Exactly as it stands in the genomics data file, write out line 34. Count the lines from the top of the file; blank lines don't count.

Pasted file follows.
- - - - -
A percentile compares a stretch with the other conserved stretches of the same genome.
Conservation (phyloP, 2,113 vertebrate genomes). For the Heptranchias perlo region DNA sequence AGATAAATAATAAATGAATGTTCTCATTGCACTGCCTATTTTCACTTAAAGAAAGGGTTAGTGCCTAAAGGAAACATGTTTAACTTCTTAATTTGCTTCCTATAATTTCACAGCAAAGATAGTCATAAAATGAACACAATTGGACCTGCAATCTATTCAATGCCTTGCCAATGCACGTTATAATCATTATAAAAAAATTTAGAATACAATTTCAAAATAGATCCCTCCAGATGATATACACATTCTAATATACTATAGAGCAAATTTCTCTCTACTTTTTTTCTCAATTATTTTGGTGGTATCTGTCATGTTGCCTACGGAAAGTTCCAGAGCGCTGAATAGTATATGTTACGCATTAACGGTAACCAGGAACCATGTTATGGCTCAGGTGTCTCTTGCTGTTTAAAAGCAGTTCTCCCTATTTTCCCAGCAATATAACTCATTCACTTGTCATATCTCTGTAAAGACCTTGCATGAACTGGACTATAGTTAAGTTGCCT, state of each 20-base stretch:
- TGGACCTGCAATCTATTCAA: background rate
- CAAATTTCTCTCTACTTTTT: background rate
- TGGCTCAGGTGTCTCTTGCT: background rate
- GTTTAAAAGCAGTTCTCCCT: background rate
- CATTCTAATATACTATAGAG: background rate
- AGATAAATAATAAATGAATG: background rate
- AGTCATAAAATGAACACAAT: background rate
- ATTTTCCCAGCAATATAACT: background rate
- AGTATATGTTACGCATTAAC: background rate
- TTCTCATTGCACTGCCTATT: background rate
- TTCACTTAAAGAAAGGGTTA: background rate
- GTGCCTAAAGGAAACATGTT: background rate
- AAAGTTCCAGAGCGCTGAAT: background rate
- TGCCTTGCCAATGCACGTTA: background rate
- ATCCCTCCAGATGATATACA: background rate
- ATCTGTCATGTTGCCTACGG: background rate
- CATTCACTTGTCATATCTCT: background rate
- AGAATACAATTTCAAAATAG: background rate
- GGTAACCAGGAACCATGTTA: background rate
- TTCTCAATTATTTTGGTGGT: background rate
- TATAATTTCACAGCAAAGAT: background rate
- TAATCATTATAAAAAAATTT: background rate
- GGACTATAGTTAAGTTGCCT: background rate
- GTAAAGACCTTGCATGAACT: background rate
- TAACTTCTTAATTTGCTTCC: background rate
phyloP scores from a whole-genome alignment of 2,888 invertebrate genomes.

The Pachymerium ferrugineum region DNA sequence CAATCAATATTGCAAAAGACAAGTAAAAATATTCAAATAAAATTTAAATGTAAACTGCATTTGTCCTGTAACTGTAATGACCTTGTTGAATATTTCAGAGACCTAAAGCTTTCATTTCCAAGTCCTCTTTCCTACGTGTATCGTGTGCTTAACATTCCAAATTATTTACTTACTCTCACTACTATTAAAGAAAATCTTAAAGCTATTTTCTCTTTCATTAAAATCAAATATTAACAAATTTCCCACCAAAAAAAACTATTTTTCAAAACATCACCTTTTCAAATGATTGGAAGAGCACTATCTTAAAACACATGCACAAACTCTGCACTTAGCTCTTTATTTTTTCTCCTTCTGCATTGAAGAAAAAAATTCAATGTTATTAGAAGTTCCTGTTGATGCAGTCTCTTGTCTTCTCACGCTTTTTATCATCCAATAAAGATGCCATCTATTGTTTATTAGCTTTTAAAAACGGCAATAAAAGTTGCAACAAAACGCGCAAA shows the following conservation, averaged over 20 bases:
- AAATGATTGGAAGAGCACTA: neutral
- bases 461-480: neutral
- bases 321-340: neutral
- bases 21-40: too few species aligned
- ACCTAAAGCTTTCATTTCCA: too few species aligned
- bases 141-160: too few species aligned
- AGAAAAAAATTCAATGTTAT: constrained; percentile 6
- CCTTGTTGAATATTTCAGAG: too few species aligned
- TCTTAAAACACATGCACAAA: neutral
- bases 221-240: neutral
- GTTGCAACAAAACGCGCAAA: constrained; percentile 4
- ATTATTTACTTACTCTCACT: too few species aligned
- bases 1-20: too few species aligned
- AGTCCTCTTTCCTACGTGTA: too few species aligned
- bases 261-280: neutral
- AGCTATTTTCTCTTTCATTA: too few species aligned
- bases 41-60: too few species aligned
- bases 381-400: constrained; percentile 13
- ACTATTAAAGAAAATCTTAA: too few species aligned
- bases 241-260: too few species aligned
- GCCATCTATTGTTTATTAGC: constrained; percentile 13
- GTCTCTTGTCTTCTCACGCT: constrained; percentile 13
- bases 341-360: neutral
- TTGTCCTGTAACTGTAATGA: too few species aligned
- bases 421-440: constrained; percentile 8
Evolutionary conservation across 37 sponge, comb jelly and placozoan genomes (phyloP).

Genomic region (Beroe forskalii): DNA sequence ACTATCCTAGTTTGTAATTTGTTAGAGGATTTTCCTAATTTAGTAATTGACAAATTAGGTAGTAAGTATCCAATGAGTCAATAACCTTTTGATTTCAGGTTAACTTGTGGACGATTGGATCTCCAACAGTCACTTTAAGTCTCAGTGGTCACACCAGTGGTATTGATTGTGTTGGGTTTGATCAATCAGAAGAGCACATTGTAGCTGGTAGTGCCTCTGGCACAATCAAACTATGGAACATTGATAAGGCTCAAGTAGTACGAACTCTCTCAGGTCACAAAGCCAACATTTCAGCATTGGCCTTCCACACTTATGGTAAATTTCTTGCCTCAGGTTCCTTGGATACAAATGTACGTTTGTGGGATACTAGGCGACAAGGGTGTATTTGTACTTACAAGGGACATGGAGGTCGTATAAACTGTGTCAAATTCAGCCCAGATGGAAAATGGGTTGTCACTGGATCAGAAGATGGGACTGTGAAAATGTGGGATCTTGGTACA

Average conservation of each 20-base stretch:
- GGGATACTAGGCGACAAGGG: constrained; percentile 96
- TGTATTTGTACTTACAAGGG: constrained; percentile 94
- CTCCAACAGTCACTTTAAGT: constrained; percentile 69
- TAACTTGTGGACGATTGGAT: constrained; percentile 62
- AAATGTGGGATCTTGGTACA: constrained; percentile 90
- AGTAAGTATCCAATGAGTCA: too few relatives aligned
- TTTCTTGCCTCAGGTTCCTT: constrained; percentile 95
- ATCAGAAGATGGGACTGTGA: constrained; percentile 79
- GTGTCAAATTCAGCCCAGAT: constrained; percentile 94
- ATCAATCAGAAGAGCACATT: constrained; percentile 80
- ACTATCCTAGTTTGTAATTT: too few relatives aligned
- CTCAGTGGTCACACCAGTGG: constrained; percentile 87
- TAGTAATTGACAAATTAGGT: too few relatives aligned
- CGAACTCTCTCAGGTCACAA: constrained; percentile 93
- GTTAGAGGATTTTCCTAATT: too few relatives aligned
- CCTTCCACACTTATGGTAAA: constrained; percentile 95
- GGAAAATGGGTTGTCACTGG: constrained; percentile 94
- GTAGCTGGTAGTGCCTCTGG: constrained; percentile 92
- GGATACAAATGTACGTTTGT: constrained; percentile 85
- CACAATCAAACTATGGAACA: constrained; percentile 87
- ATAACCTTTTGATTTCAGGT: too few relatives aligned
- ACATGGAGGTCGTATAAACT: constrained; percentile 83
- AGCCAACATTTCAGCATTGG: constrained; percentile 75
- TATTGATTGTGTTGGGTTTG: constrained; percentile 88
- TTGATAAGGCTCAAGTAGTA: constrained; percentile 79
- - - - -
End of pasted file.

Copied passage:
- ACCTAAAGCTTTCATTTCCA: too few species aligned